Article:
Cribellate Orb Weaver (Uloborus spp.)
Detailing the identifying qualities of the Cribellate Orb Weaver, including physical features and territorial reach.
Updated: 1/3/2014; Authored By Staff Writer; Content ©www.InsectIdentification.org
The tropical Cribellate Orb Weaver spins very fine silk webs that ensnare without need for adhesion.
The legs of this spider are hairy with flared, feathery tufts of hair at the 'ankles'. The front pairs of legs are extremely long. Often, these front legs are clustered next to each other, elongating the size of the spider as it sits on its web. The abdomen has two bumps, near the thorax, giving it a more boxy appearance as opposed to the more typical round shape of other spiders.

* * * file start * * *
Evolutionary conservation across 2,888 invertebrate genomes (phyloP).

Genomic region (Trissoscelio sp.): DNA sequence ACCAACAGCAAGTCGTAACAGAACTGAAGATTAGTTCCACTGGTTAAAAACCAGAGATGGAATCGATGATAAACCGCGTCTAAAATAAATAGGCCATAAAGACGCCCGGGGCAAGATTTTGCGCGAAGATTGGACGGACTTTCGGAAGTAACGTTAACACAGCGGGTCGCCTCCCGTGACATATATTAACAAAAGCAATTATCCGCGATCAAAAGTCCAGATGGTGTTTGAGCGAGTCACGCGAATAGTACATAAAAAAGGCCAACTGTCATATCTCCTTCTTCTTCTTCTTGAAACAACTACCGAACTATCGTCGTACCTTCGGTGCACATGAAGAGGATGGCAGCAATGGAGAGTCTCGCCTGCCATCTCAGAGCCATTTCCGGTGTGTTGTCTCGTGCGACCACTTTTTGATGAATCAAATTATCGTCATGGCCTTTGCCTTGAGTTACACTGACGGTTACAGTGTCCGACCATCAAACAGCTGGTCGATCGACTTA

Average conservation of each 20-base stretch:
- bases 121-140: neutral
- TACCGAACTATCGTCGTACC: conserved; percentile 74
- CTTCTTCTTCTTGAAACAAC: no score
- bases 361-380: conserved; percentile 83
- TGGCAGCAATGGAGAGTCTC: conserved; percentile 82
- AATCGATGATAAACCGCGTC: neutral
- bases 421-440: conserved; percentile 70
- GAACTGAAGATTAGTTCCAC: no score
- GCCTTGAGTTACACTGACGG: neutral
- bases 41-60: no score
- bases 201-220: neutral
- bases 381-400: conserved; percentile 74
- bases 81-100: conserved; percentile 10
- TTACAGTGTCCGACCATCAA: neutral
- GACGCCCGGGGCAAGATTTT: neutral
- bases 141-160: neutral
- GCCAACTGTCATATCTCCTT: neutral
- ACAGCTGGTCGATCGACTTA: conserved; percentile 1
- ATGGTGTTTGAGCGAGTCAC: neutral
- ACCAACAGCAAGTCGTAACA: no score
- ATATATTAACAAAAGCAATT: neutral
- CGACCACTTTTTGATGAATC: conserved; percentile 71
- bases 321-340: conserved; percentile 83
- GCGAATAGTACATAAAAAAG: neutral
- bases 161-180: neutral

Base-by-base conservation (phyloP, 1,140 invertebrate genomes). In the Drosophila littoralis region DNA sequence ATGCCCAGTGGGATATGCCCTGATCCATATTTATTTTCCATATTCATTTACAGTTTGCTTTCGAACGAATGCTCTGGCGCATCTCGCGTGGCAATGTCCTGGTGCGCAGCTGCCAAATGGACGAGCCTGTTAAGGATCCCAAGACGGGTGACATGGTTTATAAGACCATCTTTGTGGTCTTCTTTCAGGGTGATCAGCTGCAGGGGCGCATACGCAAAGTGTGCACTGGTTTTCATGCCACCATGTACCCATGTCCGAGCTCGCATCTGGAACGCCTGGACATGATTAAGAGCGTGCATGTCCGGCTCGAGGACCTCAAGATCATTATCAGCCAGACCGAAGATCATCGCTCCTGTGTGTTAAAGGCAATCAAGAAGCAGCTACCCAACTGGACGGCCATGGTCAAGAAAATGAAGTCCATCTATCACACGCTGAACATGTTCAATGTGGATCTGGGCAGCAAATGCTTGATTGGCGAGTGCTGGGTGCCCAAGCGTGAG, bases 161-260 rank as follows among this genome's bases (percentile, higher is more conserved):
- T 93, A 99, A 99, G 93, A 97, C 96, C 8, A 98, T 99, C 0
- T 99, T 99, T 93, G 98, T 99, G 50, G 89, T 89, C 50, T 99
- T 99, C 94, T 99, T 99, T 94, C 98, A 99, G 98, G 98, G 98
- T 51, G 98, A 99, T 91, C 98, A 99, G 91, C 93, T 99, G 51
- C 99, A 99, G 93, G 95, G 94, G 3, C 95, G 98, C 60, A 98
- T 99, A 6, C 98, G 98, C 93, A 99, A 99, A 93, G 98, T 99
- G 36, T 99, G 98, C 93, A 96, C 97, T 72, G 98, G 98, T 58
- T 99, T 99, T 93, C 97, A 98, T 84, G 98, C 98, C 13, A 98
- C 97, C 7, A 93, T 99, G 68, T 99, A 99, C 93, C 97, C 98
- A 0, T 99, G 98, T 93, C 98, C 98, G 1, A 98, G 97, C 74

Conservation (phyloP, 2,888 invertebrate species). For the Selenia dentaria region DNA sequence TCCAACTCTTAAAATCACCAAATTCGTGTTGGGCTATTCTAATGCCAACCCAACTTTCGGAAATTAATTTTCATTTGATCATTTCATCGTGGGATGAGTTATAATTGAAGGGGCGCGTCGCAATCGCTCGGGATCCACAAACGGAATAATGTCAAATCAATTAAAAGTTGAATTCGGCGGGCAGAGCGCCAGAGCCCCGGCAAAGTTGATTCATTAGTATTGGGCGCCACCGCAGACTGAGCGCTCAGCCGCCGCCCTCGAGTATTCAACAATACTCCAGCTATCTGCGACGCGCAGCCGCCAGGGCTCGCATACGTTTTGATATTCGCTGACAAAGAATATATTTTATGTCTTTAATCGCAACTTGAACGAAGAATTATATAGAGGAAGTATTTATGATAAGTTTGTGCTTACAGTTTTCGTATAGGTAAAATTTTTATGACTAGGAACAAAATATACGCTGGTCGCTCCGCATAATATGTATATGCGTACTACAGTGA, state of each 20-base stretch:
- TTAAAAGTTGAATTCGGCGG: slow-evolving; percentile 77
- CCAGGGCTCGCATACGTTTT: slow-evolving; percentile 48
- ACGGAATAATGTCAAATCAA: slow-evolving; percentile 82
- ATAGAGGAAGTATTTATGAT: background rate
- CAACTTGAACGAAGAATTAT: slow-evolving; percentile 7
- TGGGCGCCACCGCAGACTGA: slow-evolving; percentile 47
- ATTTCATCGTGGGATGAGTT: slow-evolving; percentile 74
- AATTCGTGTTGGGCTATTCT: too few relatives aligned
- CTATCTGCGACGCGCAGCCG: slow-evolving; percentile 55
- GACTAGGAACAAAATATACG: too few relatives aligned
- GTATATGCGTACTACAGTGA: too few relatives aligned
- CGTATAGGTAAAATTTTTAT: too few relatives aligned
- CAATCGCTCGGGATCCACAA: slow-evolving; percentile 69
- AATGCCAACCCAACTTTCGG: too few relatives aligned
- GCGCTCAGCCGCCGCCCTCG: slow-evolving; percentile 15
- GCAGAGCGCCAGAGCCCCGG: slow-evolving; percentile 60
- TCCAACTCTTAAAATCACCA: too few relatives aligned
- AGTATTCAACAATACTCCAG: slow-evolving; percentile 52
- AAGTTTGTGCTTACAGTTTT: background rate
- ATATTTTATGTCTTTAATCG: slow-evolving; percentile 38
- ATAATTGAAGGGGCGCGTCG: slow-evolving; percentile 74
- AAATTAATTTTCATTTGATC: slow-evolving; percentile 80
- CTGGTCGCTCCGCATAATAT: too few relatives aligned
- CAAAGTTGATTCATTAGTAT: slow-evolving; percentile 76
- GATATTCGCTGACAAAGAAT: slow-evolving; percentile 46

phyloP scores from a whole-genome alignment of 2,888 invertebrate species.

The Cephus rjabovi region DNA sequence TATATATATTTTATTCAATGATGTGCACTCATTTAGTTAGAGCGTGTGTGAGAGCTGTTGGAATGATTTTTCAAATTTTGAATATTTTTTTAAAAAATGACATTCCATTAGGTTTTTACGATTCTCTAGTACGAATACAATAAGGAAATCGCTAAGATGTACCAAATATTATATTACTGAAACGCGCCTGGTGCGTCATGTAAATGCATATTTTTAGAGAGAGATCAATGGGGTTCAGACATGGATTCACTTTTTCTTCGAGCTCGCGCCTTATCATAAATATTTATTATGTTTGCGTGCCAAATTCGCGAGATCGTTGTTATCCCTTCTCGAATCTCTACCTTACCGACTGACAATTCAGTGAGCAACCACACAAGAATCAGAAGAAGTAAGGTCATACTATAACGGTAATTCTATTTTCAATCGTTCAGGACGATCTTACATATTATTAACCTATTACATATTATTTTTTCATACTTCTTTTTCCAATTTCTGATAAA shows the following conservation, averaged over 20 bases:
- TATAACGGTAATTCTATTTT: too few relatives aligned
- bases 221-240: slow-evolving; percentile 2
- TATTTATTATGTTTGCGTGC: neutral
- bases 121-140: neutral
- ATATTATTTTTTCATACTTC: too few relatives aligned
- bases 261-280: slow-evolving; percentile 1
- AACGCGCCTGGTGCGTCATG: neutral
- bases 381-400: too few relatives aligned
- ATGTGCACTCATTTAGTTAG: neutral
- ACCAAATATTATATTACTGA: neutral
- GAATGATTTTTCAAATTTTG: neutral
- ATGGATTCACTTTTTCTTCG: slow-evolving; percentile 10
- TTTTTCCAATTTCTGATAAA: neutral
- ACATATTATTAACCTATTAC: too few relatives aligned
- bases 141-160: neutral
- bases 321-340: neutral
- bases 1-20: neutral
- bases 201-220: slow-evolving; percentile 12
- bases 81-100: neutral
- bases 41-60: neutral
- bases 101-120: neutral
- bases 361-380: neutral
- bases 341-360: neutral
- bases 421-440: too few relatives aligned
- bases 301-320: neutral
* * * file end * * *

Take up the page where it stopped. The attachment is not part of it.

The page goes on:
Webs are built flat and parallel to the ground, at or around knee-height. The spider sits on, or near it, in a 'tucked' position, and sometimes on the underside of the web, giving it the appearance of a dead flower or piece of leaf. The Cribellate Orb Weaver creates a web that lacks sticky silk. Instead, small prey get tangled in the tiny gaps between the fine threads in such a way that the typical 'glue' other spiders have on their silk is not necessary. The cribellum on the legs allow the spider to 'comb' its web, keeping the fine strands separated until prey enters.
This tiny spider is found in humid, tropical climates and lacks venom. They kill their victims by winding them tightly in silk, squeezing them to death.